Individual/Group submitting proposal: Debra B. Gallup, LMT, AMTA-SC Delegate
Date Submitted: July 7, 2019
Proposed Discussion Topic:
What specifically does “speaking the same language” mean in relations to massage therapy becoming more integrated in healthcare?
Summary rationale of why the AMTA Assembly of Delegates should consider this topic for discussion:
In last year’s AOD meeting there was a discussion focused on massage in integrated healthcare and how we can be more confident that U.S. massage therapist have the knowledge and skills to contribute to optimal patient outcomes. A good part of that discussion centered on needing to “speak the same language.” This brings up many thoughts regarding exactly what that means and how we can help our therapists do this. What is “that language?” Is it an anatomically based language? Is it specific to a certain group of professionals or clients? Is there a common foundation of language that will cross-over regardless of what profession or what setting one might be working in? Is it the language or the delivery of our message that is more important? How does our delivery vary? Often in discussions regarding massage we are not specific. The question of how might massage benefit the individual is often met with simple answers like: it helps relax tight muscles. Can we improve our language to align better within the integrated health field? Can we figure out how to truly integrate our knowledge with how we talk about things; what words we use to describe our work. If we can it seems it needs to start with our common understanding of exactly what that language is. What do we mean when we say we must “speak the same language” and how can we as professionals and an organization help us all to move forward with this?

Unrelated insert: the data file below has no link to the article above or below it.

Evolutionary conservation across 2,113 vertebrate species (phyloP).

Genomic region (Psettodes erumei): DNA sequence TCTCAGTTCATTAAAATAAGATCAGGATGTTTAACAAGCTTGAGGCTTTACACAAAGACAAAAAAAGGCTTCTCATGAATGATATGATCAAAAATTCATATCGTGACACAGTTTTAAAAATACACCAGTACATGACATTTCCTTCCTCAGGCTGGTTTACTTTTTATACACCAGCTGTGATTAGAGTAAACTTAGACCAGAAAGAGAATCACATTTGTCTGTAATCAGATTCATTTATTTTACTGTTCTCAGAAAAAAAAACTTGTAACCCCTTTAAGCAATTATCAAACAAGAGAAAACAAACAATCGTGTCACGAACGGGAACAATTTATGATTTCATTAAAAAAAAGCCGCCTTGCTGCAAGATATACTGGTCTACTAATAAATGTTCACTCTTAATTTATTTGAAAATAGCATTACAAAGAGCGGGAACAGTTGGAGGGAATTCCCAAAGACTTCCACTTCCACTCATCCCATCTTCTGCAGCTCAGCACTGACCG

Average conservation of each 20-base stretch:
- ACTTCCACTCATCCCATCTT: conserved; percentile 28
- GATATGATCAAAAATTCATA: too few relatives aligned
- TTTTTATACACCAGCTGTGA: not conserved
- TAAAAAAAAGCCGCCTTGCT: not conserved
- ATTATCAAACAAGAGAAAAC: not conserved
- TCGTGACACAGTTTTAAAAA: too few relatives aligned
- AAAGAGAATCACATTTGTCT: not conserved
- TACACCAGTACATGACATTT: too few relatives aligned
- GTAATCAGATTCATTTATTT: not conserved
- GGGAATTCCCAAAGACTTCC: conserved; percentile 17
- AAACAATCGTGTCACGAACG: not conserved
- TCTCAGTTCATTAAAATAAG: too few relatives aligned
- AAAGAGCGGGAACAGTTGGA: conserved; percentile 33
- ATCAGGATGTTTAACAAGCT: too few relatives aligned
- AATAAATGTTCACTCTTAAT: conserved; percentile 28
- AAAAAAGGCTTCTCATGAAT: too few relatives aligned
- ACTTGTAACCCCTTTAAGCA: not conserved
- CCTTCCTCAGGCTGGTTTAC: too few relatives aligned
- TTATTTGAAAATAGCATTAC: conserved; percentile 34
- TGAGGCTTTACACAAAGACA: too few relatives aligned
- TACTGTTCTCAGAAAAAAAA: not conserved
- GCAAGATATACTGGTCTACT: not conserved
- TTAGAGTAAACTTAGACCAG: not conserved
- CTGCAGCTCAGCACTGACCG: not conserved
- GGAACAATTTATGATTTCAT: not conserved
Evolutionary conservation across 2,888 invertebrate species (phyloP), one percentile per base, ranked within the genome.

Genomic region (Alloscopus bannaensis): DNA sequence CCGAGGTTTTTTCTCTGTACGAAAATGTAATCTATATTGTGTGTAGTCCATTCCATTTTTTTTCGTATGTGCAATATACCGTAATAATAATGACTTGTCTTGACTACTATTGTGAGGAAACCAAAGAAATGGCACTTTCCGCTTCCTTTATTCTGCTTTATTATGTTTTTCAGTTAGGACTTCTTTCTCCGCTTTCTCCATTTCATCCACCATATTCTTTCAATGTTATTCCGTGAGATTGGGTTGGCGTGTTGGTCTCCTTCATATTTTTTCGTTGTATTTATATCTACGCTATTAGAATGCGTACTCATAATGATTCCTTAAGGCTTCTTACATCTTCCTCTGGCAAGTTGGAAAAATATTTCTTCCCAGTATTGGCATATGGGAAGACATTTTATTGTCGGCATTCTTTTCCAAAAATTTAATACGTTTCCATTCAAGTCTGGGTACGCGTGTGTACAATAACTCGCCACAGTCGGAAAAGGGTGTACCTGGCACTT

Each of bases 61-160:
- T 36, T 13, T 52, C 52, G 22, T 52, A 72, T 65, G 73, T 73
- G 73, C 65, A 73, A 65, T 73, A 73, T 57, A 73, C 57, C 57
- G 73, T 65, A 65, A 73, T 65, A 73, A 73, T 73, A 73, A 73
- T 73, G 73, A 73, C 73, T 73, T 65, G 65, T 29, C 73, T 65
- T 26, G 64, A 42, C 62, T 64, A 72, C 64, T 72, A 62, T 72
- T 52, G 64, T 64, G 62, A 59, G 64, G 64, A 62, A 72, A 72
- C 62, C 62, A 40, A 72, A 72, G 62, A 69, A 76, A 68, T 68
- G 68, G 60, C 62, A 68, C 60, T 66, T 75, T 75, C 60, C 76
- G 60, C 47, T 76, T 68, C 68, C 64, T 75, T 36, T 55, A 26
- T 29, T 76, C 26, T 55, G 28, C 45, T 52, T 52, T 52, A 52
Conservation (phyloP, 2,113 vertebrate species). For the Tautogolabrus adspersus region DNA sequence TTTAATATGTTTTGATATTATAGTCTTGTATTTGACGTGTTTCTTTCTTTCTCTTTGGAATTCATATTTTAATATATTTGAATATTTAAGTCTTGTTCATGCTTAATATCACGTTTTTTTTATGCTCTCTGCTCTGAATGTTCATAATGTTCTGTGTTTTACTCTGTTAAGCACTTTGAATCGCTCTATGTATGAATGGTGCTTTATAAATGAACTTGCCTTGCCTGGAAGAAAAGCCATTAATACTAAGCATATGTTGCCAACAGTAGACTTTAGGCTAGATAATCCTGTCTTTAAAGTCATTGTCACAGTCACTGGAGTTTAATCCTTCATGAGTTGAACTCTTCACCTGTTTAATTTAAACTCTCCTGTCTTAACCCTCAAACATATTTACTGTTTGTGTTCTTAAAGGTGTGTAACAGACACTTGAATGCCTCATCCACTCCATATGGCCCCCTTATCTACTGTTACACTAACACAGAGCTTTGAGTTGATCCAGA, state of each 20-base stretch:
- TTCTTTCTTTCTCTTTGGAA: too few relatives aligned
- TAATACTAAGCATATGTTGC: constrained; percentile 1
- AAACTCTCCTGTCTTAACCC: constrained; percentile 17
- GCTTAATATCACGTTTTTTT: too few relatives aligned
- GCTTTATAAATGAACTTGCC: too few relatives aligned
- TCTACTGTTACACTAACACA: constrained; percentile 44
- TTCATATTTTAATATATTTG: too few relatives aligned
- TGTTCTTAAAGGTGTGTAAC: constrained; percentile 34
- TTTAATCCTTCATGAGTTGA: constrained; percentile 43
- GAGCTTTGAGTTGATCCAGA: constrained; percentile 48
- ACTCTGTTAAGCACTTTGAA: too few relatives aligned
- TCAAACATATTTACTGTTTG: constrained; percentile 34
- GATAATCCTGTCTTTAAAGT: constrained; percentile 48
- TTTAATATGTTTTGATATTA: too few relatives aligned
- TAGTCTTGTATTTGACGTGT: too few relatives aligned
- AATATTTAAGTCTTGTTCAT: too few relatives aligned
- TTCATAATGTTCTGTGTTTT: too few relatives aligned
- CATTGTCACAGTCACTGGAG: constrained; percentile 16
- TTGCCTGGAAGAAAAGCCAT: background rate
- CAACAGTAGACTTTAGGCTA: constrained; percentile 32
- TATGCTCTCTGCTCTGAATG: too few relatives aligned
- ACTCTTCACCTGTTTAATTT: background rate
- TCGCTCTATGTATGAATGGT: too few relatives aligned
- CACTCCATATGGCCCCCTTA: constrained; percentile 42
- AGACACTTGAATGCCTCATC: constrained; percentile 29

Further discussions can be of benefit to massage therapists and the profession around this idea of “speaking the same language”. If this language truly exists it may aid in opening doors into integrated health opportunities for massage therapists, strengthen our stance that we are an integral part of healthcare and provide a means for us to be better understood within the healthcare community.
Questions you'd like to pose for discussion by the AOD.
1. In relations to integrated health care what is the specific ‘language’ we should be speaking (with examples)?
2. Is this anatomically/physiologically based and where is it learned?
3. Are there resources that the AMTA has, should develop or can make available to members to help strengthen
our collective ability to communicate in a more professional and constructive manner within integrated health? (i.e a guide to ‘professional’ language, or an online CE course on ‘talking the talk’)